Legitimation is the process whereby an illegitimate child is made legitimate. Legitimation presumes that the child/children is/are illegitimate. It follows (apparently) that a legitimate child cannot be legitimated-Re Sarah Adadevoh.

Legitimation may be by Acknowledgment or Subsequent Marriage of both parents:


Occurs where the biological father recognises and accepts (expressly or by conduct) paternity of the child. Whether the parents are married or not. Acknowledgement ipso facto legitimises the child/children-Taylor V Taylor. In Edo state, acknowledgment must be express and in the presence of relatives.

Admission of paternity- Young V Young, performing the child’s naming ceremony- Philip V Philip, maintenance and education training of a child- Abisogun V Abisogun, procuring child’s birth certificate (Savage V Macfoy) and so on have been held to be acts of acknowledgment by the man.

:: The applicant must prove that the alleged custom recognises acknowledgment-Onwudinjoh V Onwudinjoh.

:: Acknowledgment must be by the natural father (in person). Acknowledgement cannot arise when third parties treat a person as legitimate-Philips V Osho.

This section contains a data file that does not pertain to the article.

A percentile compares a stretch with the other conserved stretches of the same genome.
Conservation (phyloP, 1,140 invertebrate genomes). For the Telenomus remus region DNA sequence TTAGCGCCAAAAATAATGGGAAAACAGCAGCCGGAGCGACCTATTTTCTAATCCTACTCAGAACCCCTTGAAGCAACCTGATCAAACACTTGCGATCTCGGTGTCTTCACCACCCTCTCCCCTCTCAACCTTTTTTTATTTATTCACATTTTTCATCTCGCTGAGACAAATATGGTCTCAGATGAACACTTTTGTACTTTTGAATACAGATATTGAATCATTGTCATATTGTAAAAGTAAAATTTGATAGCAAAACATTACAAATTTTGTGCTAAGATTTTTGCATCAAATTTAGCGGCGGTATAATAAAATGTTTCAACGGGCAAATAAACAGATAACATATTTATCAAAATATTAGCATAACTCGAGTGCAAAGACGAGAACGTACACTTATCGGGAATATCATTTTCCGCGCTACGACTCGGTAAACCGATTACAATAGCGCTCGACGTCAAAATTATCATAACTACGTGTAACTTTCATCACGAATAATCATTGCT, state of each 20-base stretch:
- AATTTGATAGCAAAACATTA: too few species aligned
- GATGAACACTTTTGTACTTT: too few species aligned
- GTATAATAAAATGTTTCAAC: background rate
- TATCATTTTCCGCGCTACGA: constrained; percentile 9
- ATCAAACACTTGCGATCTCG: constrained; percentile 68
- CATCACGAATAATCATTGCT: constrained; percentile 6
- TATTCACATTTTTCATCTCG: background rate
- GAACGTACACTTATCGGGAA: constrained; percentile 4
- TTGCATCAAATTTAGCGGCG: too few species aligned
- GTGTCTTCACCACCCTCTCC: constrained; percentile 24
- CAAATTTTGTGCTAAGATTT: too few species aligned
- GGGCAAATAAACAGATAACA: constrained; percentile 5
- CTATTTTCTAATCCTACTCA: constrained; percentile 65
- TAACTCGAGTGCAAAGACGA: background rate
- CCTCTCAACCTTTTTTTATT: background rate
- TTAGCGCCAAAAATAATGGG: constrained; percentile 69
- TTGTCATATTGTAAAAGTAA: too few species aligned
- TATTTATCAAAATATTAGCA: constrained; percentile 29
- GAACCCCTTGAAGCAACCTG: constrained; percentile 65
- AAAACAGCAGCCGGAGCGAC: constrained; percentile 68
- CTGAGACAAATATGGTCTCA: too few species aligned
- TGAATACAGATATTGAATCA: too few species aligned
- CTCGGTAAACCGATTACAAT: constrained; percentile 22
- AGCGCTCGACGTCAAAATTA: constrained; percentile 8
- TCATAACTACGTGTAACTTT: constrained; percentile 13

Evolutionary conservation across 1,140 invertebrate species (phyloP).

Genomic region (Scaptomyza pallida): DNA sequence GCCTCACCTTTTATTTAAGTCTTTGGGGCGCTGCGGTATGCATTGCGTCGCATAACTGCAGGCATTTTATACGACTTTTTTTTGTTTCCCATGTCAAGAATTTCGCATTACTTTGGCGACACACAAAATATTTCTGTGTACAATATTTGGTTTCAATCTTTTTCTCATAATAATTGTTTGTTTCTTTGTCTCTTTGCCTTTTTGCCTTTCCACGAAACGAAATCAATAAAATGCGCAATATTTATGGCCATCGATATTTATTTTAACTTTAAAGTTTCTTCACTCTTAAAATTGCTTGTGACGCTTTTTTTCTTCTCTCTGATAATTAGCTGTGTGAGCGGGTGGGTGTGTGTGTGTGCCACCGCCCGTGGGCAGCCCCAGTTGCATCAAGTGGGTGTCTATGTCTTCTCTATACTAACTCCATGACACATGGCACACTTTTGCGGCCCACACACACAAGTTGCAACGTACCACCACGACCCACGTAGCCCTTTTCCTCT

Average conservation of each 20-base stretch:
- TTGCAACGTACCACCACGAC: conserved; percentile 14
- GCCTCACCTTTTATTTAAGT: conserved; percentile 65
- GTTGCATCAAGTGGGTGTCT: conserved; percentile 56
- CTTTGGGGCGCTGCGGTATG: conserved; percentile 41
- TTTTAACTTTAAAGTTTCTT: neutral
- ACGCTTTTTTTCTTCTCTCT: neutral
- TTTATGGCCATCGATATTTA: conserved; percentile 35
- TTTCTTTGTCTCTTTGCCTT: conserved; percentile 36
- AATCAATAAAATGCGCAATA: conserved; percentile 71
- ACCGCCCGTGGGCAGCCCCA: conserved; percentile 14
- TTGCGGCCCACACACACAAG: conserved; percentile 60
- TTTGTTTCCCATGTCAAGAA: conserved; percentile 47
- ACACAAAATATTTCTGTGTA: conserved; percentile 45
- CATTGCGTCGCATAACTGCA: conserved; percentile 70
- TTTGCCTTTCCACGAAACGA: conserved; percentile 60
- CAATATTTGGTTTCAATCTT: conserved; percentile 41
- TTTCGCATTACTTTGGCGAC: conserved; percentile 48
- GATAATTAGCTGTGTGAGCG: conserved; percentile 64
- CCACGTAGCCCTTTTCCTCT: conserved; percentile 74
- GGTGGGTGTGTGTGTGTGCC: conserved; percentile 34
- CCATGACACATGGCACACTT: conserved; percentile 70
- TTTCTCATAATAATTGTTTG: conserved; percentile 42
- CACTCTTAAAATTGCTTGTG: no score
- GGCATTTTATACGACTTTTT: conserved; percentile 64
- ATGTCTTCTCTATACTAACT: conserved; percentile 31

In Ogunmodede V Thomas, the deceased (Patience) married under the Marriage Act and they bore a daughter. The husband acknowledged 16 other issues he had outside the marriage. The children were treated equally while the wife was alive. When she died, the husband sought to inherit her property to the exclusion of all the other children alleging that they were illegitimate in relation to the deceased and her property. The Supreme Court held that if the woman were alive, she would have been estopped from denying acknowledgment by conduct. They were entitled to share the property. However in the subsequent case of Phillips V Osho, the legitimate children treated the plaintiffs (who were born out of wedlock) as legitimate children and even shared some property to them and invited them to some family meetings. The plaintiffs (relying on Ogunmodede V Thomas, argued that the defendants were estopped from denying their legitimacy) asked the court to order an account of all proceeds received as rent by the legitimate children. The court refused their claim and held that they were illegitimate children.